5. Primary care physicians versus specialists. Mr. Perez says the differing payments for primary care physicians and specialists also play a role. Because specialists are reimbursed at a higher rate than primary care physicians, some legislative proposals to rectify the SGR were more favorable to primary care physicians and less favorable to specialists. For example, in October, the Medicare Payment Advisory Commission proposed a repeal of the SGR. Its proposal would have frozen current payment levels for primary care physicians, and it would have reduced payments for specialists by 5.9 percent for three straight years followed by a freeze.

6. The SGR's broad brush. Dr. Cobb says the SGR was supposed to create a disincentive for physicians to do anything that might raise the overall cost of healthcare. However, regardless of whether physicians are staying within their means and are treating patients in an efficient manner, the SGR's proposed payment cuts affect any physician who sees Medicare patients. "It treats all physicians alike," Dr. Cobb says. "If you're a physician that's done a good job of keeping costs down, you get penalized just like everyone else. It's a pretty blunt instrument."

Ms. Searfoss adds that the SGR ignores the myriad other factors that are contributing to the country's skyrocketing healthcare costs. "Healthcare isn't just about Medicare," Ms. Searfoss says. "Healthcare is about what are patients and citizens are incentivized to do. Politically, there needs to be a culture change, not just a tax change. Everything should be on the table."

7. Short-term fix. It appears as though Congress will not initiate a full-scale restructuring or repeal of the SGR by the end of 2011 or going into the 2012 election year. Mr. Perez says freezing the physician fee schedule for one year would cost roughly $20 billion, and for two years, it would cost roughly $40 billion. However, even a short-term fix is not easy because Congress will still have to offset these costs by cutting other parts of Medicare, cutting other parts of healthcare (e.g., Medicaid) and/or cutting other parts of non-healthcare budgets (e.g., defense) — and this is assuming Congress remains adamant about not raising taxes on the upper tax bracket.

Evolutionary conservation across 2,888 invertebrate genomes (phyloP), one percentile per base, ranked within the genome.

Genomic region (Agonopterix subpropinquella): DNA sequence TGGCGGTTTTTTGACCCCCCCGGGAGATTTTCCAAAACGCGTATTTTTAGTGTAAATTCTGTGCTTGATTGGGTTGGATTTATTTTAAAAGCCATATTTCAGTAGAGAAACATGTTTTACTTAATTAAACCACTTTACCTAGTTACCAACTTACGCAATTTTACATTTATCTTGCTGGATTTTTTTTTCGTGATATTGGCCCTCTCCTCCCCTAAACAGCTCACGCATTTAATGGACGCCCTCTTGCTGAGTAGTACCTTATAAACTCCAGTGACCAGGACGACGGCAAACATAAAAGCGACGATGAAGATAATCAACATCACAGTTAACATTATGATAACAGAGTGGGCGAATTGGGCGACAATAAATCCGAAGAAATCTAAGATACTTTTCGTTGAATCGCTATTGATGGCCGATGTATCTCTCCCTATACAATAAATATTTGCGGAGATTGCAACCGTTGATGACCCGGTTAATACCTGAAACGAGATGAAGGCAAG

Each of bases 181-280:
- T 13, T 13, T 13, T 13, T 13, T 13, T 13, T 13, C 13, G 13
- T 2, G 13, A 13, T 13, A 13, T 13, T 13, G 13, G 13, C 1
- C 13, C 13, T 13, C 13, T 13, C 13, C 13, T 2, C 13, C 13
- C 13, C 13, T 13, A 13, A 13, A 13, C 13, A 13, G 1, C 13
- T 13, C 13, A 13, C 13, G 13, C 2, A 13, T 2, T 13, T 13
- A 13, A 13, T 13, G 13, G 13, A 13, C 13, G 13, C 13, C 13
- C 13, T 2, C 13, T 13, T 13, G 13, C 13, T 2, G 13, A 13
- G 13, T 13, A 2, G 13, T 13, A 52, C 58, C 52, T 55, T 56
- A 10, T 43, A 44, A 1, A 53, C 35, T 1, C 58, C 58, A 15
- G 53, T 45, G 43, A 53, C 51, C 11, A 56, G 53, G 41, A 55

"And these cuts would be in addition to expected cuts, starting in 2013, coming out of the Budget Control Act's triggered sequestration plan, including a reduction to Medicare that is capped at 2 percent," Mr. Perez adds.

8. Long-term fix. The long-term fix is — as Mr. Perez terms it — "the elephant in the room." Replacing or repealing the SGR will cost in the neighborhood of $300 billion, and finding ways to offset that type of figure will be especially hard amidst the government's recent summer of deficit control and budget slashing.

Ms. Searfoss says the most prevalent solution is replacing the SGR with the Medicare Economic Index. The MEI limits annual physician fee increases to those regarding the costs of producing physician services, such as obtaining medical supplies, and increases in general earnings levels.

9. Credit rating risks. This past August, Standard & Poor's downgraded the U.S. long-term credit rating from AAA to AA-plus, the first time the United States ever had its debt downgraded. If the SGR is not settled in a reasonable amount of time, it could cause more negative credit ratings, which could hamper the country's economy even more. "Standard & Poor's said a further downgrade to AA would occur if the agency sees smaller reductions in spending than Congress and the administration have agreed to make, higher interest rates or new fiscal pressures during this period," Mr. Perez says.

Related Articles on the Sustainable Growth Rate:

Medicare "Doc Fix" Should Not Come at Hospitals' Expense, AHA Says

9% of Medical Groups Would Stop Treating Medicare Patients if Pay Cuts Go Through

President Obama's Deficit Plan: What Happens to the Sustainable Growth Rate?